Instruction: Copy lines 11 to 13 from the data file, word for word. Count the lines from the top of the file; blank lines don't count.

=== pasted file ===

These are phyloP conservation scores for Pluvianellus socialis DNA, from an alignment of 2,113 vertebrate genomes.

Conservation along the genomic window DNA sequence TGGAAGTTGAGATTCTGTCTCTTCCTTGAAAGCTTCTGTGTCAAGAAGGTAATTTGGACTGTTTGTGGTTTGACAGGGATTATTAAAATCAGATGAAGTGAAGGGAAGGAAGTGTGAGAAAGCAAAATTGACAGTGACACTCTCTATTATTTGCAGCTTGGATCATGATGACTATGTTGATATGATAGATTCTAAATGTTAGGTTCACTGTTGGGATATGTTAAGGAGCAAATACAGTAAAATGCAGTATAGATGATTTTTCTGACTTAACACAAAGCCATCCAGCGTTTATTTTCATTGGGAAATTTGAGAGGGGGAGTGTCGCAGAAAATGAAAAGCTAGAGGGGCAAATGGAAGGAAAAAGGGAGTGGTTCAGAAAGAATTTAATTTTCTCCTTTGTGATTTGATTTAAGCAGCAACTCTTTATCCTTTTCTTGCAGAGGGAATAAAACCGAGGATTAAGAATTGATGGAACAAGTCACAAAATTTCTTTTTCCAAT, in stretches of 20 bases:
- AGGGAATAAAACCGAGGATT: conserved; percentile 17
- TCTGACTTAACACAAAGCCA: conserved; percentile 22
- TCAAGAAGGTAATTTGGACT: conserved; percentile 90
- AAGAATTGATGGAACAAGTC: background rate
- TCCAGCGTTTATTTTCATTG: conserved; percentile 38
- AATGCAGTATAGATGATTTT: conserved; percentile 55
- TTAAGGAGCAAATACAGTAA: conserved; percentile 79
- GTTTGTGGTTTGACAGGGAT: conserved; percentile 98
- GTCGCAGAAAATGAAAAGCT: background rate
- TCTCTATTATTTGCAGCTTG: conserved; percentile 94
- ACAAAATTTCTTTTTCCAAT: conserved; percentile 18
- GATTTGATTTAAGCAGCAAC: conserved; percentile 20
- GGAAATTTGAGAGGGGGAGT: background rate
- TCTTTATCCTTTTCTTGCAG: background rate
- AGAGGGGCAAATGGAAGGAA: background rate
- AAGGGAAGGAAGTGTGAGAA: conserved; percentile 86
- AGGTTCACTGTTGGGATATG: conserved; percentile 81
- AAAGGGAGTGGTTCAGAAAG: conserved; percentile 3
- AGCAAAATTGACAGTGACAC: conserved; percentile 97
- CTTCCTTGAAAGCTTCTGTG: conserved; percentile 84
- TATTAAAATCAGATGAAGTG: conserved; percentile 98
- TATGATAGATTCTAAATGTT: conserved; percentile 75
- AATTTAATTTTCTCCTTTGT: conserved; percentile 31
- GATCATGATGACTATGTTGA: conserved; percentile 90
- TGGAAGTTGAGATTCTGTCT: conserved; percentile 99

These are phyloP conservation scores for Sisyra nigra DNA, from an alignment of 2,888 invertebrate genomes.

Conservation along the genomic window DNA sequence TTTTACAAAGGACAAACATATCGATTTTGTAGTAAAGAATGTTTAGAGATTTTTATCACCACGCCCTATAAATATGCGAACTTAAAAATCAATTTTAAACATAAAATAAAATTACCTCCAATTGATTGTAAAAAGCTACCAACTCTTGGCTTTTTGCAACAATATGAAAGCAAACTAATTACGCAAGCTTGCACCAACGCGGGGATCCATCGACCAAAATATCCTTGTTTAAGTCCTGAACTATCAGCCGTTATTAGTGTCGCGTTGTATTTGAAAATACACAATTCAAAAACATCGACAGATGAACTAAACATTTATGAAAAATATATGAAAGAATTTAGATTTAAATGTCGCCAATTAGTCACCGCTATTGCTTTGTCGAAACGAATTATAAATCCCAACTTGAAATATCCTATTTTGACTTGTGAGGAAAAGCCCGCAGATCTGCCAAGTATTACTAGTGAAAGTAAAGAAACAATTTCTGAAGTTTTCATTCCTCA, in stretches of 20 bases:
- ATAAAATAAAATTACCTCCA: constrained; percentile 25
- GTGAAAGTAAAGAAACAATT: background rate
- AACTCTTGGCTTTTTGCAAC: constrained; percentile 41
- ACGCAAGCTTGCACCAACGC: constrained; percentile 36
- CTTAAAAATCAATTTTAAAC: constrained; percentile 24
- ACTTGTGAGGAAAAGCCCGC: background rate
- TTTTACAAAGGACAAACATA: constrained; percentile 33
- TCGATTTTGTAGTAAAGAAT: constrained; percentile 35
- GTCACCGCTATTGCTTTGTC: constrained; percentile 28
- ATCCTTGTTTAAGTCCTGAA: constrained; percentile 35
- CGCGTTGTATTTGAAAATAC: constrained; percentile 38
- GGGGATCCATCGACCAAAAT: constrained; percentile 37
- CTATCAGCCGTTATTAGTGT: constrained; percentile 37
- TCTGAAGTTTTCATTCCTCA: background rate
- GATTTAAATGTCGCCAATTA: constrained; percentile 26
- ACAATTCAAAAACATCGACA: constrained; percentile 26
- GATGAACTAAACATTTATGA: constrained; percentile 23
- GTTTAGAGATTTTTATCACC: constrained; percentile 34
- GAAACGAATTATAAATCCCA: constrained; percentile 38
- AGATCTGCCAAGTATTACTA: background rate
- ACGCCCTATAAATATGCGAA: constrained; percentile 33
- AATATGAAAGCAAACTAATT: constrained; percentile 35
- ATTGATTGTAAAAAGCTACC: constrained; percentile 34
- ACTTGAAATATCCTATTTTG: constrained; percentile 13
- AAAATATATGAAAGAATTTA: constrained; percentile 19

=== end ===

- GTCGCAGAAAATGAAAAGCT: background rate
- TCTCTATTATTTGCAGCTTG: conserved; percentile 94
- ACAAAATTTCTTTTTCCAAT: conserved; percentile 18